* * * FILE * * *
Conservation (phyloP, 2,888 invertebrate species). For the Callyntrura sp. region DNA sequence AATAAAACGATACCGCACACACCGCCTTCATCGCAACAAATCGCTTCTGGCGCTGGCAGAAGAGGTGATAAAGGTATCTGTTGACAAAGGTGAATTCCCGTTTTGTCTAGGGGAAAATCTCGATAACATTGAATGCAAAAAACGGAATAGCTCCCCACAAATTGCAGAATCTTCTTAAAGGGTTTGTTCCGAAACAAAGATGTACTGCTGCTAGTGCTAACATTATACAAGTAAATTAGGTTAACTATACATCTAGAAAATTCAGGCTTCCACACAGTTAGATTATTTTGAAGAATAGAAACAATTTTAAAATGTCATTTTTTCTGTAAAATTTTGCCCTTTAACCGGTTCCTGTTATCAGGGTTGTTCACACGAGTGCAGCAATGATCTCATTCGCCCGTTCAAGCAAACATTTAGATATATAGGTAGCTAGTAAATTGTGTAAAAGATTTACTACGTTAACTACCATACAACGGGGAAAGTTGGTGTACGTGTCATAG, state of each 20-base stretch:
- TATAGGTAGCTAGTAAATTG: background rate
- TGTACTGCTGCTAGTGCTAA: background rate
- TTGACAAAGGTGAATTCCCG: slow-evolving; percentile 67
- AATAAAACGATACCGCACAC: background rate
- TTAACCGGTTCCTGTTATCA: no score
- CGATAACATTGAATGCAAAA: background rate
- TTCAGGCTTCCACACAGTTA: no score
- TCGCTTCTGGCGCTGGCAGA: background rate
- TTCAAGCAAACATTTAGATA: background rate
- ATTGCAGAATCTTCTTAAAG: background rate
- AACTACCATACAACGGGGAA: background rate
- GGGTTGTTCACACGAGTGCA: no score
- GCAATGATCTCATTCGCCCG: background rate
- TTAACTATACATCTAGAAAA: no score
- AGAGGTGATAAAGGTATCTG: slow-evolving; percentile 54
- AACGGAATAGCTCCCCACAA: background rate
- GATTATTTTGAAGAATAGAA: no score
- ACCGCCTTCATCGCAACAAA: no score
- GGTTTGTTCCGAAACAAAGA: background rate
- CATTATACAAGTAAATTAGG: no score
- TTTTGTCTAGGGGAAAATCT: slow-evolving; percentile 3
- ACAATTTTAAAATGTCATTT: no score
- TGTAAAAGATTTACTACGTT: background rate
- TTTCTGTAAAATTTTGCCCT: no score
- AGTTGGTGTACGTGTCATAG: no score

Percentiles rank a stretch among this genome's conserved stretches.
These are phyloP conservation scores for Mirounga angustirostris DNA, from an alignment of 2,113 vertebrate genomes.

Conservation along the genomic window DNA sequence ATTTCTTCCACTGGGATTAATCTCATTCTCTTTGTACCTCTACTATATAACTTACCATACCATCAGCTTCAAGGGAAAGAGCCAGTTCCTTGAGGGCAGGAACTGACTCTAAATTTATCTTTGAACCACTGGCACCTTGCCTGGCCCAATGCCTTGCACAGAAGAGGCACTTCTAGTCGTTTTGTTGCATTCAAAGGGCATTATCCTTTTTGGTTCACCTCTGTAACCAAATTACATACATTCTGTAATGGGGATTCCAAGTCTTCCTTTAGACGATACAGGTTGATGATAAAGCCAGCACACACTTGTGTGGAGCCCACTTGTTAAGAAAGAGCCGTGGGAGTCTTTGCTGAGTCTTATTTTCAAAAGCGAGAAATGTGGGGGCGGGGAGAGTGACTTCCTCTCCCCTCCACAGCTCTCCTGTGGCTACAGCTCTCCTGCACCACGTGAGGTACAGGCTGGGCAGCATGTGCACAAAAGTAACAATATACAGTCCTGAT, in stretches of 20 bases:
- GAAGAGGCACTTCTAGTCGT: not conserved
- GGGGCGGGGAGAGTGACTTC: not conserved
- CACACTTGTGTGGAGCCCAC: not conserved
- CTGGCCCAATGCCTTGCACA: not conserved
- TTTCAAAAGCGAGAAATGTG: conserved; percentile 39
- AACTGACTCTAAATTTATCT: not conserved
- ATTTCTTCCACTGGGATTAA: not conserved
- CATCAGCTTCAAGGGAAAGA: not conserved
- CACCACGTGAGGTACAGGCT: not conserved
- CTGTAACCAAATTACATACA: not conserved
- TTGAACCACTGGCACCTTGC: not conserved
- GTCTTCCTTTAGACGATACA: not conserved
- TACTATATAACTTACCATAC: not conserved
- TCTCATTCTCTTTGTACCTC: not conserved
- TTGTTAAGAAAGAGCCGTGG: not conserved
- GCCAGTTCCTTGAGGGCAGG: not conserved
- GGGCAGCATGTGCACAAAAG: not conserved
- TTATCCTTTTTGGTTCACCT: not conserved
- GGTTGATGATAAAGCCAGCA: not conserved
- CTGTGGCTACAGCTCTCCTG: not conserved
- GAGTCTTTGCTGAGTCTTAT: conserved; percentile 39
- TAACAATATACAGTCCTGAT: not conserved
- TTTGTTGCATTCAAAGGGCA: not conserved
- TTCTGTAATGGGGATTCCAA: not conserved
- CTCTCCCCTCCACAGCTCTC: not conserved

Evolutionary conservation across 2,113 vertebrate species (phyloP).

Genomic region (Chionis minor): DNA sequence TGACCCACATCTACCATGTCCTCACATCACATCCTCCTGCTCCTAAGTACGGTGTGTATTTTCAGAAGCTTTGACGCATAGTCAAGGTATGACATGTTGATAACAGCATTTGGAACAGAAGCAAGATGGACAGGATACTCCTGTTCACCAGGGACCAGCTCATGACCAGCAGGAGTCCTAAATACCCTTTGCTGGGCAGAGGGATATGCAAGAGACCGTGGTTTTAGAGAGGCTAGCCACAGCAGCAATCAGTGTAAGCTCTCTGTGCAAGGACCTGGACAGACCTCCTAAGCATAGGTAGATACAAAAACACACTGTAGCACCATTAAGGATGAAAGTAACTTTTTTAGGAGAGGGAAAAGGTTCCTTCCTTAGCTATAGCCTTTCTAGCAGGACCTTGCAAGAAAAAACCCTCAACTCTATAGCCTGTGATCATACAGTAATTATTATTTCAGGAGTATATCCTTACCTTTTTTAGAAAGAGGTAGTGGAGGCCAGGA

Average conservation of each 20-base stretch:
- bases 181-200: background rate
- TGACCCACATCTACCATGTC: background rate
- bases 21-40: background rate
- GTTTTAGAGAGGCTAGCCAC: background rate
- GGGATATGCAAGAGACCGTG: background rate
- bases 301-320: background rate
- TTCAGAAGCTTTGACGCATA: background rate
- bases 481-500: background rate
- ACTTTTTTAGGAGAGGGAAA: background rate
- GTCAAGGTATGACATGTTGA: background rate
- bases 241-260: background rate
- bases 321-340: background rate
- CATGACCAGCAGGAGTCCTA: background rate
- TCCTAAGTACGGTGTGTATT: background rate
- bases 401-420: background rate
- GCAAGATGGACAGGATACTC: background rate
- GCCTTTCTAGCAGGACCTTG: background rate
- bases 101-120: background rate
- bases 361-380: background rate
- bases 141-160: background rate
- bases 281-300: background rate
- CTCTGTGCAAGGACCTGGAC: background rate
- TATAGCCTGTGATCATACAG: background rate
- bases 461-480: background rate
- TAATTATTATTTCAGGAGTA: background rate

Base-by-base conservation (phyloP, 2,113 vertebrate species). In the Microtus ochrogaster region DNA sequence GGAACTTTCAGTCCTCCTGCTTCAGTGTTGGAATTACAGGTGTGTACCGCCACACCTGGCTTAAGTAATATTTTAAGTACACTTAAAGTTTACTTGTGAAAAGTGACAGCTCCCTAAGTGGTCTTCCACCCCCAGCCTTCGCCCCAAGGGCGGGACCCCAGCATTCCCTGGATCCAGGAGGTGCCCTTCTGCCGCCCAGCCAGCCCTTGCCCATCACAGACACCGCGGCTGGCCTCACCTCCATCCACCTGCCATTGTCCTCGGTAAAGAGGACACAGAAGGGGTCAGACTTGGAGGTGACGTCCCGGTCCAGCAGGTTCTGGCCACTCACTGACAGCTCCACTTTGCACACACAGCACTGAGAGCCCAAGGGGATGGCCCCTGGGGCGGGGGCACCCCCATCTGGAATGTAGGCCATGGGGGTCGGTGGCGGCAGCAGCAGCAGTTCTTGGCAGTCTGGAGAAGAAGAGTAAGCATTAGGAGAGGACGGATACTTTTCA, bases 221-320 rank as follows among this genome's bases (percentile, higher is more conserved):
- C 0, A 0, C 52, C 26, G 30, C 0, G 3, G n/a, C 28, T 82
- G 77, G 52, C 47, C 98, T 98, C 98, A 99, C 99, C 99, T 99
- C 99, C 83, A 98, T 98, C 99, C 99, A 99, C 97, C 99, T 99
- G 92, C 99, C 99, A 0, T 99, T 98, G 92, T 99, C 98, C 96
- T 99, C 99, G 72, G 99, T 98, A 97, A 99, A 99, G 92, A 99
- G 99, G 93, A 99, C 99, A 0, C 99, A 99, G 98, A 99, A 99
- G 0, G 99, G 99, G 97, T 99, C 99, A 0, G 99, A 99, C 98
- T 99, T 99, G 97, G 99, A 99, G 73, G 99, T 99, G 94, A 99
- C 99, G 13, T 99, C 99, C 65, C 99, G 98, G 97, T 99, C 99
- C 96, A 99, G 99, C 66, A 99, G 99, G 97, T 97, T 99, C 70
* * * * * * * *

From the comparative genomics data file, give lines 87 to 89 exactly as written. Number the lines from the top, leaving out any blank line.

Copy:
- G 92, C 99, C 99, A 0, T 99, T 98, G 92, T 99, C 98, C 96
- T 99, C 99, G 72, G 99, T 98, A 97, A 99, A 99, G 92, A 99
- G 99, G 93, A 99, C 99, A 0, C 99, A 99, G 98, A 99, A 99